George Putic
May 26, 2015 9:26 PM
Tiny ocean creatures called plankton are mostly thought of as food for whales and other large marine animals, but a four-year global study discovered, among other things, that plankton are a major source of oxygen on our planet. VOA’s George Putic reports.
Video

Video Scientists Say Plankton More Important Than Previously Thought

Tiny ocean creatures called plankton are mostly thought of as food for whales and other large marine animals, but a four-year global study discovered, among other things, that plankton are a major source of oxygen on our planet. VOA’s George Putic reports.
Video

Video Kenyans Lament Losing Sons to al-Shabab

There is agony, fear and lost hope in the Kenyan town of Isiolo, a key target of a new al-Shabab recruitment drive. VOA's Mohammed Yusuf visits Isiolo to speak with families and at least one man who says he was a recruiter.
Video

Video US-led Coalition Gives Some Weapons to Iraqi Troops

In a video released Tuesday from the Iraqi Ministry of Defense, Iraqi forces and U.S.-led coalition troops survey a cache of weapons supplied to help Iraq liberate Mosul from Islamic State group. According to a statement provided with the video, the ministry and the U.S.-led coaltion troops have started ''supplying the 16th army division with medium and light weapons in preparation to liberate Mosul and nearby areas from Da'esh (Arabic acronym for Islamic State group).''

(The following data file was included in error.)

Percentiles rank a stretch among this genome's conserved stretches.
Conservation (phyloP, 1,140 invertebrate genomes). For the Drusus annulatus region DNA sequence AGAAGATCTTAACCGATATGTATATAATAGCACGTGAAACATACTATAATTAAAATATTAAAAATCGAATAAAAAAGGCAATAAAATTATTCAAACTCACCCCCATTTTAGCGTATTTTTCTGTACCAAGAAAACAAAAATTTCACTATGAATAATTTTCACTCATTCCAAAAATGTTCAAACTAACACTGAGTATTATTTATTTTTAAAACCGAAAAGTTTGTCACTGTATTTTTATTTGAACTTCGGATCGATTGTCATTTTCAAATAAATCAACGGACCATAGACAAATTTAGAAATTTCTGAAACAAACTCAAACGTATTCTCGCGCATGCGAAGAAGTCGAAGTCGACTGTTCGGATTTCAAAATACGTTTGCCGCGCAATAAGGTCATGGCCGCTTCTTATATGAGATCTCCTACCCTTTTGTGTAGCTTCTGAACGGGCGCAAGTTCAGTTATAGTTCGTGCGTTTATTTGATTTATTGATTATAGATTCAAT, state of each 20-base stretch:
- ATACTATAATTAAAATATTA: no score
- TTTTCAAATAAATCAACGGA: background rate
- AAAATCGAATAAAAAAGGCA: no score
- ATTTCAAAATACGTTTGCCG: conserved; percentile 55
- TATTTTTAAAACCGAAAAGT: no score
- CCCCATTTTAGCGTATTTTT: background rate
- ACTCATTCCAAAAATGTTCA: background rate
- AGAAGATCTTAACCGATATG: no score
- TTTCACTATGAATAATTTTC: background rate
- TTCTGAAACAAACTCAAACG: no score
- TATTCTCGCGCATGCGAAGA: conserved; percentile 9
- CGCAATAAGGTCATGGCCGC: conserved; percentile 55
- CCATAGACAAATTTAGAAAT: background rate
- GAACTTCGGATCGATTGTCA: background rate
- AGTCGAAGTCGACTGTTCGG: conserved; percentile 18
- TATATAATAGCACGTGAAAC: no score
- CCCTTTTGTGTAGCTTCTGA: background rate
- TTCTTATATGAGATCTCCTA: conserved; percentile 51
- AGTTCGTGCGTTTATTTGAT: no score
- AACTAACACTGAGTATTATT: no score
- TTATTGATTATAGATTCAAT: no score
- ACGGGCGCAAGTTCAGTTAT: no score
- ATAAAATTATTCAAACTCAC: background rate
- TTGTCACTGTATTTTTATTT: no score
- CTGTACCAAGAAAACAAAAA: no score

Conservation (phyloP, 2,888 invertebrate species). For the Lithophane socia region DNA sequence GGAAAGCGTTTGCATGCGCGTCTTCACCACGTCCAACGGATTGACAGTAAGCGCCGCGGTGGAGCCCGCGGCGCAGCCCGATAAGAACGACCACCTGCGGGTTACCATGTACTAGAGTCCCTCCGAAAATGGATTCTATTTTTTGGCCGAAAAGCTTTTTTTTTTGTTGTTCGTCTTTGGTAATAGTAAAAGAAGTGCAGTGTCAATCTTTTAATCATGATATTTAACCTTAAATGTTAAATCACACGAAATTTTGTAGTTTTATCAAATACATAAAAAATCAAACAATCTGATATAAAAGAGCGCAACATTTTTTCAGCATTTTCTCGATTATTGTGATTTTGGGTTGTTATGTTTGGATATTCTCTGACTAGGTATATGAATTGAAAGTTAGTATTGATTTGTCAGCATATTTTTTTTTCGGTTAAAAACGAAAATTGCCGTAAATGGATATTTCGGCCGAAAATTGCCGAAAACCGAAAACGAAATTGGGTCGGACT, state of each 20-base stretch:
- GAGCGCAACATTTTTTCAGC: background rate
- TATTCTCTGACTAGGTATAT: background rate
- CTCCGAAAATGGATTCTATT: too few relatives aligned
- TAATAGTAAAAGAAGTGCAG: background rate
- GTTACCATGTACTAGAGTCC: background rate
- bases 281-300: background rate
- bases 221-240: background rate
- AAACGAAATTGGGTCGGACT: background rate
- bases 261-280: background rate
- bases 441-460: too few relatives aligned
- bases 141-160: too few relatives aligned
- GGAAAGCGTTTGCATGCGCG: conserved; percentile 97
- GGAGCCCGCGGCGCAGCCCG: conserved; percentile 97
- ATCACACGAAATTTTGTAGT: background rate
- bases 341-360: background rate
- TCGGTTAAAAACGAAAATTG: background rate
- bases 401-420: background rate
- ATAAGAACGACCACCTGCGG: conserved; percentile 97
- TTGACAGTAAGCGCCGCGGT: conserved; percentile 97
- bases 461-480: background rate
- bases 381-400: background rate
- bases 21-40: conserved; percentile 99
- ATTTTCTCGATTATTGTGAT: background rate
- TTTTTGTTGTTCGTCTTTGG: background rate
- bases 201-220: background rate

Video

Video Amnesty International: 'Overwhelming Evidence' of War Crimes in Ukraine

Human rights group Amnesty International says there is overwhelming evidence of ongoing war crimes in Ukraine, despite a tentative cease-fire with pro-Russian rebels. Researchers interviewed more than 30 prisoners from both sides of the conflict and all but one said they were tortured. Henry Ridgwell reports for VOA from London.
Video

Video Washington Parade Honors Those Killed Serving in US Military

Every year, on the last Monday in the month of May, millions of Americans honor the memories of those killed while serving in the armed forces. Memorial Day is a tradition that dates back to the 19th Century. While many people celebrate the federal holiday with a barbecue and a day off from work, for those who’ve served in the military, it’s a special day to remember those who made the ultimate sacrifice. Arash Arabasadi reports for VOA from Washington.
Video

Video Kenya’s Capital Sees Rise in Shisha Parlors